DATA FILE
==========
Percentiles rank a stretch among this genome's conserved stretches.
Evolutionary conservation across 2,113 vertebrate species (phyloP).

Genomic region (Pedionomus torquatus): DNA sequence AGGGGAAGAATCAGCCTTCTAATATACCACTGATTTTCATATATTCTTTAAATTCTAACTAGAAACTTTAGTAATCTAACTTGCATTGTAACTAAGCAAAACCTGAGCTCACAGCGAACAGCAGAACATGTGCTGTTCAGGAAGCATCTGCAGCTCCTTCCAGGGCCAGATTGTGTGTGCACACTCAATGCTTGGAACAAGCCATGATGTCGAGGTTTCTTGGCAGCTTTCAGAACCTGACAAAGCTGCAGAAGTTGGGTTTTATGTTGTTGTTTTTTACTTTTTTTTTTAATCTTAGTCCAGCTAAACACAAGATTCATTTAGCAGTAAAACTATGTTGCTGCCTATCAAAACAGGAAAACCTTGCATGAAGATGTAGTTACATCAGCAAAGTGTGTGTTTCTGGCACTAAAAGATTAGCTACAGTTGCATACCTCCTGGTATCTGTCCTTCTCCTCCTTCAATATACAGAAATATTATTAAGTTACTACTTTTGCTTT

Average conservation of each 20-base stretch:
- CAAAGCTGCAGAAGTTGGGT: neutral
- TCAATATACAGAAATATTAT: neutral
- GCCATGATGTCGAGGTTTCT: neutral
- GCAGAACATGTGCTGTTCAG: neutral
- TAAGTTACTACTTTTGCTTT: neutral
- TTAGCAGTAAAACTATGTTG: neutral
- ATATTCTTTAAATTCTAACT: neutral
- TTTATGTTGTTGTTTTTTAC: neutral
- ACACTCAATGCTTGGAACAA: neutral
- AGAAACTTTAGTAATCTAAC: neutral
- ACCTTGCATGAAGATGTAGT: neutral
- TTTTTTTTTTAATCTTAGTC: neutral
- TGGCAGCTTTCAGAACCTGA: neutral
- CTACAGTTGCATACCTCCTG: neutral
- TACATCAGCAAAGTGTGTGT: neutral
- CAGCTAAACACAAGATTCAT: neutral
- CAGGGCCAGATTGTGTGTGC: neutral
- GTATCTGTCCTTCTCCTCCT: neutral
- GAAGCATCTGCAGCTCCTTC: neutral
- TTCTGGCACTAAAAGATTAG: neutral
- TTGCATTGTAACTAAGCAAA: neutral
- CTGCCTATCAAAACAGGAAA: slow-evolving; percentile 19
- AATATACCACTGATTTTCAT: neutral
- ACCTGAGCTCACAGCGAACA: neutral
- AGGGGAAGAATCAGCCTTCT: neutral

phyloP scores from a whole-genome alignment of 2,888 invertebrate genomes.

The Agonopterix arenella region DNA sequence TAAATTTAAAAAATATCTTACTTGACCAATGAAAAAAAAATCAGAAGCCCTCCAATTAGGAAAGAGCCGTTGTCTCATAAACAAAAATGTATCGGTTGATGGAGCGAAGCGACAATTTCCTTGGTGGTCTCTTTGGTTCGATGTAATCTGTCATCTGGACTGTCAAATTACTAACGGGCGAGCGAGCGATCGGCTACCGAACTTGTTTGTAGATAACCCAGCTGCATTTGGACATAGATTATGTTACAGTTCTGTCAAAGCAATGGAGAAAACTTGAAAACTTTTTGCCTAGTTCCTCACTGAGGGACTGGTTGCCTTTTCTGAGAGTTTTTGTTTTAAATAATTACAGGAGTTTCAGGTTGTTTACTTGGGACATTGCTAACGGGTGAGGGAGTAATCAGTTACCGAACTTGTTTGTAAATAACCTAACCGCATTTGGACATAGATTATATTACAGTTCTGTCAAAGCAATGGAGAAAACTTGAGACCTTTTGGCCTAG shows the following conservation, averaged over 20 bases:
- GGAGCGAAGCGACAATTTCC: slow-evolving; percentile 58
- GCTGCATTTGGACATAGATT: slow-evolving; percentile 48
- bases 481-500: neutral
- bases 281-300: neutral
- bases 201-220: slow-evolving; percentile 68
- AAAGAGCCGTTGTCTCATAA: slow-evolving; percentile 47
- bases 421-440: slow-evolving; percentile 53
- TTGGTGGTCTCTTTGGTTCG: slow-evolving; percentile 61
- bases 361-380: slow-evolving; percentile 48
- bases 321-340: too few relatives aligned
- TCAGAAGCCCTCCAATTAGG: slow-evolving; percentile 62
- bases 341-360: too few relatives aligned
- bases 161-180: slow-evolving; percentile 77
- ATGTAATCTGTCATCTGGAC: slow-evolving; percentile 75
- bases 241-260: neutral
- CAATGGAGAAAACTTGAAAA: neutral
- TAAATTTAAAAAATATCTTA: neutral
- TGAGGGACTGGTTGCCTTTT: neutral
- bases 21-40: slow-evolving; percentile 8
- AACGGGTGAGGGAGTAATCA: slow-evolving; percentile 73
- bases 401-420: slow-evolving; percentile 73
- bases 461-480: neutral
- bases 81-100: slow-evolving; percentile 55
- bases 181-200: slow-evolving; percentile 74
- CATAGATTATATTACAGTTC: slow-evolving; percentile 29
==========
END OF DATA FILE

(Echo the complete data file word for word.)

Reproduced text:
Percentiles rank a stretch among this genome's conserved stretches.
Evolutionary conservation across 2,113 vertebrate species (phyloP).

Genomic region (Pedionomus torquatus): DNA sequence AGGGGAAGAATCAGCCTTCTAATATACCACTGATTTTCATATATTCTTTAAATTCTAACTAGAAACTTTAGTAATCTAACTTGCATTGTAACTAAGCAAAACCTGAGCTCACAGCGAACAGCAGAACATGTGCTGTTCAGGAAGCATCTGCAGCTCCTTCCAGGGCCAGATTGTGTGTGCACACTCAATGCTTGGAACAAGCCATGATGTCGAGGTTTCTTGGCAGCTTTCAGAACCTGACAAAGCTGCAGAAGTTGGGTTTTATGTTGTTGTTTTTTACTTTTTTTTTTAATCTTAGTCCAGCTAAACACAAGATTCATTTAGCAGTAAAACTATGTTGCTGCCTATCAAAACAGGAAAACCTTGCATGAAGATGTAGTTACATCAGCAAAGTGTGTGTTTCTGGCACTAAAAGATTAGCTACAGTTGCATACCTCCTGGTATCTGTCCTTCTCCTCCTTCAATATACAGAAATATTATTAAGTTACTACTTTTGCTTT

Average conservation of each 20-base stretch:
- CAAAGCTGCAGAAGTTGGGT: neutral
- TCAATATACAGAAATATTAT: neutral
- GCCATGATGTCGAGGTTTCT: neutral
- GCAGAACATGTGCTGTTCAG: neutral
- TAAGTTACTACTTTTGCTTT: neutral
- TTAGCAGTAAAACTATGTTG: neutral
- ATATTCTTTAAATTCTAACT: neutral
- TTTATGTTGTTGTTTTTTAC: neutral
- ACACTCAATGCTTGGAACAA: neutral
- AGAAACTTTAGTAATCTAAC: neutral
- ACCTTGCATGAAGATGTAGT: neutral
- TTTTTTTTTTAATCTTAGTC: neutral
- TGGCAGCTTTCAGAACCTGA: neutral
- CTACAGTTGCATACCTCCTG: neutral
- TACATCAGCAAAGTGTGTGT: neutral
- CAGCTAAACACAAGATTCAT: neutral
- CAGGGCCAGATTGTGTGTGC: neutral
- GTATCTGTCCTTCTCCTCCT: neutral
- GAAGCATCTGCAGCTCCTTC: neutral
- TTCTGGCACTAAAAGATTAG: neutral
- TTGCATTGTAACTAAGCAAA: neutral
- CTGCCTATCAAAACAGGAAA: slow-evolving; percentile 19
- AATATACCACTGATTTTCAT: neutral
- ACCTGAGCTCACAGCGAACA: neutral
- AGGGGAAGAATCAGCCTTCT: neutral

phyloP scores from a whole-genome alignment of 2,888 invertebrate genomes.

The Agonopterix arenella region DNA sequence TAAATTTAAAAAATATCTTACTTGACCAATGAAAAAAAAATCAGAAGCCCTCCAATTAGGAAAGAGCCGTTGTCTCATAAACAAAAATGTATCGGTTGATGGAGCGAAGCGACAATTTCCTTGGTGGTCTCTTTGGTTCGATGTAATCTGTCATCTGGACTGTCAAATTACTAACGGGCGAGCGAGCGATCGGCTACCGAACTTGTTTGTAGATAACCCAGCTGCATTTGGACATAGATTATGTTACAGTTCTGTCAAAGCAATGGAGAAAACTTGAAAACTTTTTGCCTAGTTCCTCACTGAGGGACTGGTTGCCTTTTCTGAGAGTTTTTGTTTTAAATAATTACAGGAGTTTCAGGTTGTTTACTTGGGACATTGCTAACGGGTGAGGGAGTAATCAGTTACCGAACTTGTTTGTAAATAACCTAACCGCATTTGGACATAGATTATATTACAGTTCTGTCAAAGCAATGGAGAAAACTTGAGACCTTTTGGCCTAG shows the following conservation, averaged over 20 bases:
- GGAGCGAAGCGACAATTTCC: slow-evolving; percentile 58
- GCTGCATTTGGACATAGATT: slow-evolving; percentile 48
- bases 481-500: neutral
- bases 281-300: neutral
- bases 201-220: slow-evolving; percentile 68
- AAAGAGCCGTTGTCTCATAA: slow-evolving; percentile 47
- bases 421-440: slow-evolving; percentile 53
- TTGGTGGTCTCTTTGGTTCG: slow-evolving; percentile 61
- bases 361-380: slow-evolving; percentile 48
- bases 321-340: too few relatives aligned
- TCAGAAGCCCTCCAATTAGG: slow-evolving; percentile 62
- bases 341-360: too few relatives aligned
- bases 161-180: slow-evolving; percentile 77
- ATGTAATCTGTCATCTGGAC: slow-evolving; percentile 75
- bases 241-260: neutral
- CAATGGAGAAAACTTGAAAA: neutral
- TAAATTTAAAAAATATCTTA: neutral
- TGAGGGACTGGTTGCCTTTT: neutral
- bases 21-40: slow-evolving; percentile 8
- AACGGGTGAGGGAGTAATCA: slow-evolving; percentile 73
- bases 401-420: slow-evolving; percentile 73
- bases 461-480: neutral
- bases 81-100: slow-evolving; percentile 55
- bases 181-200: slow-evolving; percentile 74
- CATAGATTATATTACAGTTC: slow-evolving; percentile 29